A device used by the Scientology
cult in a process called 'auditing,'
The only apparatus used in scientology is a small electric meter, housed in a wooden box measuring about 10 in. by 6 in. by 2 in. On its top side is a dial with a moving needle, some control knobs and a rheostat control termed the ''tone arm.'' It has two terminals, to each of which is attached, at the end of a lead, an electrode which is a steel or tin can, resembling, and sometimes actually being, a soup can. Within the box are small batteries and a transistorized circuit. The circuit is simple and is appropriate for apparatus designed to record or register electrical resistance, It is a variant of the Wheatstone bridge.
The meter is called an ''E-meter'', which is an abbreviation of the ''electropsychometer'' or ''electrometer''. The E-meter has been improved and developed over the past fifteen years, and there have been five models, ranging from Mark I to Mark V. There is some suggestion that shortly there is to be a Mark VI model, and even another model which is to be used for auditing to OT.
When used in scientology auditing, the cans are held by the preclear, one in each hand, and the auditor, sitting opposite, faces the meter and records and interprets the readings on the dial, making various adjustments with the tone arm as the general level of resistance recorded by the meter rises or falls. The auditor writes down the various readings of the meter which are said to be correlated to whatever is being discussed by the auditor and preclear. The detail of such discussions is also written down.
It is claimed that emotions and emotionally charged thought can register electrically on the E-meter. When a preclear is ''in session'' and is holding the cans, questions which stir his emotions are said to produce a ''read'' on the meter. Hubbard and scientologists generally regard the E-meter as a most important adjunct to auditing, an almost indispensible tool.
According to the What is Scientology?
book, based on the works of Scientology founder L. Ron Hubbard
and compiled by the church's staff, ''a Clear is a person who no longer has his own reactive mind and therefore suffers none of the ill effects that a reactive mind can cause.''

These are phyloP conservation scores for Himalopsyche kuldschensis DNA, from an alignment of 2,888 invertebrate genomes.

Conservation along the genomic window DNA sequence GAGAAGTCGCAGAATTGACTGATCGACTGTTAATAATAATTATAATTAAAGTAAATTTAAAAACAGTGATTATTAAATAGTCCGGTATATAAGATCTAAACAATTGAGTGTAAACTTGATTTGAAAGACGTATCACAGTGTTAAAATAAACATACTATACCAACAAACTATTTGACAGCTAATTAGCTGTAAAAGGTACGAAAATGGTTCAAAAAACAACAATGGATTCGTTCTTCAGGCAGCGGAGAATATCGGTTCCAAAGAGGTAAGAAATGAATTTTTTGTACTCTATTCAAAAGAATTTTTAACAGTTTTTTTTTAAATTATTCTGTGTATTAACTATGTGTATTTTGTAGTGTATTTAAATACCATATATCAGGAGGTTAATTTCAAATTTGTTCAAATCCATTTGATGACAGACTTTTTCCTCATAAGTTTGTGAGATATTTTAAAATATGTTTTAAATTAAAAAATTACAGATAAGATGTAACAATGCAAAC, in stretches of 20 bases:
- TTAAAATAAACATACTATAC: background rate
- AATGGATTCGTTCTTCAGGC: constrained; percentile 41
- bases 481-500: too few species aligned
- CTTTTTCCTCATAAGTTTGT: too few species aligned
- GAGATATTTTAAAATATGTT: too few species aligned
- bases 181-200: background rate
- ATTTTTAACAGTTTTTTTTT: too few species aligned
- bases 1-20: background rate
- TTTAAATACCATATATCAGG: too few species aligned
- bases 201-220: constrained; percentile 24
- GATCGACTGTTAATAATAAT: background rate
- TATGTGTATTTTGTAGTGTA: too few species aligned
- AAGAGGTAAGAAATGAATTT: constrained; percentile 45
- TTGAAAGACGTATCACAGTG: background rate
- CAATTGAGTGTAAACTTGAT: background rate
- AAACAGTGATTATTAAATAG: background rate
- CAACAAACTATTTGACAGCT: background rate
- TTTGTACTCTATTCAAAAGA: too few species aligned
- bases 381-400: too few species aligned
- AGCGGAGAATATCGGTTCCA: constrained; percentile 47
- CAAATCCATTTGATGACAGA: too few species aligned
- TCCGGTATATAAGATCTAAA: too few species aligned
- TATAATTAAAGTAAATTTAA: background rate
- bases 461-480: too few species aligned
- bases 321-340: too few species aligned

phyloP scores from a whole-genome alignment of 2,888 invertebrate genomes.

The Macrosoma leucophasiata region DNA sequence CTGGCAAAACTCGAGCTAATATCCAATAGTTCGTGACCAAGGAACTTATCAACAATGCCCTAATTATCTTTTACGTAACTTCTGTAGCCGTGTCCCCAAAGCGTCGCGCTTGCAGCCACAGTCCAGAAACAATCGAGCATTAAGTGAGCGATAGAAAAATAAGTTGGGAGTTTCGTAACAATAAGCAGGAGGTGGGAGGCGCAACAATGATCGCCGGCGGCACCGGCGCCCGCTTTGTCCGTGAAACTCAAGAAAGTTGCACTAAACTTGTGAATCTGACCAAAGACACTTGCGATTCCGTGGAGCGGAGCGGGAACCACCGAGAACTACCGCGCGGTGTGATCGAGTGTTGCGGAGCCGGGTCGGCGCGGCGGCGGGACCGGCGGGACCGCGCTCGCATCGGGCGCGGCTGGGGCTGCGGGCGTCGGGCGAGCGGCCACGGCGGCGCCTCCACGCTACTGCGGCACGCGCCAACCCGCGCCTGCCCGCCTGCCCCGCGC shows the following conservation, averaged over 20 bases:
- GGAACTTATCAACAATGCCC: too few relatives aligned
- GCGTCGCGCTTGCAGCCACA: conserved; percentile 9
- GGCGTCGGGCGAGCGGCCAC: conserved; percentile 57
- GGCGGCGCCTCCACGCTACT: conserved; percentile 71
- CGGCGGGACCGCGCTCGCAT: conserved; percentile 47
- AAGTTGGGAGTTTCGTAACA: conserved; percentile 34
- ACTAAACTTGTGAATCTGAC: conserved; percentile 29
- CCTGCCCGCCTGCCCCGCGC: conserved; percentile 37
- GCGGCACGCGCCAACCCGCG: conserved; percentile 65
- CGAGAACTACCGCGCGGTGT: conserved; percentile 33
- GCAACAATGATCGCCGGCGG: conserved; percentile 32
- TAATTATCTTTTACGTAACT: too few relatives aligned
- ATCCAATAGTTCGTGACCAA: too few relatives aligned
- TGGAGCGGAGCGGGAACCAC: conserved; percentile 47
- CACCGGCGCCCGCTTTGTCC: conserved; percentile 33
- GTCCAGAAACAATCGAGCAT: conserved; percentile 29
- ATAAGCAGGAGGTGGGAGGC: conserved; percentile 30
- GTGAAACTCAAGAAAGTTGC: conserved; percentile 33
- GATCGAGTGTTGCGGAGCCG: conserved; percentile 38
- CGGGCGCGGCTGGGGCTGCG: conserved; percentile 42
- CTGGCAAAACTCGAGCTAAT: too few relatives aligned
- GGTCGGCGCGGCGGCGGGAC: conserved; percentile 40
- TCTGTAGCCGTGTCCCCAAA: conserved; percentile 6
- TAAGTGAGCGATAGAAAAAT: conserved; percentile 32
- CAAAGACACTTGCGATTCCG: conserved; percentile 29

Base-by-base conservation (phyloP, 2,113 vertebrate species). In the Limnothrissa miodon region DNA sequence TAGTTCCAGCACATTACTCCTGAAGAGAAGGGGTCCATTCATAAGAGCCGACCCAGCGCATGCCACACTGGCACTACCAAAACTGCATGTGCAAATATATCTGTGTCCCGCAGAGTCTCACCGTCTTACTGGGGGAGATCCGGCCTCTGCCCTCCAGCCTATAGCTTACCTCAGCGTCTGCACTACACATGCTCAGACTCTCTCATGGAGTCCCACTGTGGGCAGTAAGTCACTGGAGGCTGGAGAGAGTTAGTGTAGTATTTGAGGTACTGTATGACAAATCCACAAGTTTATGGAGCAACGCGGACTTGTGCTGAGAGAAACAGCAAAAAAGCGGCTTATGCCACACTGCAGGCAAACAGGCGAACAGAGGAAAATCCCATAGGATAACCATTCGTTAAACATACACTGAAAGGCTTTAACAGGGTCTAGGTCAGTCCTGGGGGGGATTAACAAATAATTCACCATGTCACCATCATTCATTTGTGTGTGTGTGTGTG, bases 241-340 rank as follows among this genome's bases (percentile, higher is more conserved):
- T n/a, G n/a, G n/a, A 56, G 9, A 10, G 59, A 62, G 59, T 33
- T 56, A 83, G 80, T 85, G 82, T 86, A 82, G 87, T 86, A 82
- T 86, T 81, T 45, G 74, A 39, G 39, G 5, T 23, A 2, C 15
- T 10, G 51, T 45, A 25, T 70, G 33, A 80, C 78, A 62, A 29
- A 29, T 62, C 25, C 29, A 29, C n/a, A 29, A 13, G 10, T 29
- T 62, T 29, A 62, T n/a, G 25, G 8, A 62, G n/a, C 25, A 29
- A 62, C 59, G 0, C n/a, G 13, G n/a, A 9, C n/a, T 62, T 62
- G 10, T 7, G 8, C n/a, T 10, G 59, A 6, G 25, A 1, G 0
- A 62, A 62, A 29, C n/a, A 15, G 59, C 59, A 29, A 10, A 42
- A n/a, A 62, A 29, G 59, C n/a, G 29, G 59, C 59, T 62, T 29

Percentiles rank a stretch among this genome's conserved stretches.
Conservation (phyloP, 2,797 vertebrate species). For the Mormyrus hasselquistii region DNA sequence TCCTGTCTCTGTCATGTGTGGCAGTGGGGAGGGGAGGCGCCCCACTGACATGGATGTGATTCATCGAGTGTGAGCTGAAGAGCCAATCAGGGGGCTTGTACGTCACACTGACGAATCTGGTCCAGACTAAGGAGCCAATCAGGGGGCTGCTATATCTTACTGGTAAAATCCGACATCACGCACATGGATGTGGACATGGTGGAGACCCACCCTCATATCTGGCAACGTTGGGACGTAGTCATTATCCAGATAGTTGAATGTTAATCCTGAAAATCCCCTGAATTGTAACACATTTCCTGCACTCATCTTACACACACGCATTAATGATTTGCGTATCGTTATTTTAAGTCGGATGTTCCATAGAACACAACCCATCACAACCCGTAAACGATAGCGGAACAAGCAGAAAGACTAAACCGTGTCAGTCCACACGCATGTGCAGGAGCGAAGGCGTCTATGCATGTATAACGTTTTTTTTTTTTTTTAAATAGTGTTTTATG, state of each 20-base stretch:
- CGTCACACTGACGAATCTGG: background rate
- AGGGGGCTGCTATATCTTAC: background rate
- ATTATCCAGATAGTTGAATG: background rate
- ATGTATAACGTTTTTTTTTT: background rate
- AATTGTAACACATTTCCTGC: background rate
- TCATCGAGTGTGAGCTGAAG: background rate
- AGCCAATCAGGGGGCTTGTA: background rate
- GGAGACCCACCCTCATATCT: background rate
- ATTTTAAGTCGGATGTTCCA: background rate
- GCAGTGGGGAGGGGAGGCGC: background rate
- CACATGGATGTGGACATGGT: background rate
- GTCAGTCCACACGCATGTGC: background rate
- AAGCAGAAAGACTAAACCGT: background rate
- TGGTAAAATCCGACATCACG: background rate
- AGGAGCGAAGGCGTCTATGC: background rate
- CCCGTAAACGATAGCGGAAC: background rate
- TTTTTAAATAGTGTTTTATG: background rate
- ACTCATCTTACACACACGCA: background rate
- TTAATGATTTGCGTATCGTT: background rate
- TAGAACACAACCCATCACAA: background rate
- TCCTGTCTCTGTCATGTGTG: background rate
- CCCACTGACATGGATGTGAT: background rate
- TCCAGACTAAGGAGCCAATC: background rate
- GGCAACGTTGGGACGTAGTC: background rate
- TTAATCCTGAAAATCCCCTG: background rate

Training levels are mostly attained by taking various courses through the church, which includes ''auditing,'' a type of therapy in which students have one-on-one counseling with a trained auditor. The auditing sessions range in cost from about $200 to several thousand dollars for 12 1/2-hour blocks, depending on the type of training, according to Margarita Davis, executive director of the Church of Scientology Ann Arbor.
The processing side of the bridge is based more heavily on auditing with a trained auditor using an Electropsychometer (known as an E-meter) that uses a small electrical current to measure the impact of different thoughts and emotions. The auditor then reads the change in the current on the meter to determine which thoughts and answers may cause concern for a person and should be addressed, according to What is Scientology?
None of the scientology theories associated with, or claims made for, the E-meter is justified. They are contrary to expert evidence which the Board heard and are quite fantastic and inherently improbable. Nothing even remotely resembling credible evidence was placed before the Board in attempted justification.
(Contra) Chapter 14 of The Anderson Report
(Australian Government Board of Inquiry)
(Contra) Chapter 18 of Paulette Cooper's book, ''The Scandal of Scientology.''
E-meter Drills Explained
The E-meter Papers
(Contra) Arnie Lerma's collection of links to court cases and government reports and articles on the E-meter.
Database of archived news items
(Includes items added between Oct. 25, 1999 and Jan. 31, 2002. See about this database
For newer items, see Religion News Blog
Secrets of Scientology: The E-meter
(Contra) Extensive collection of information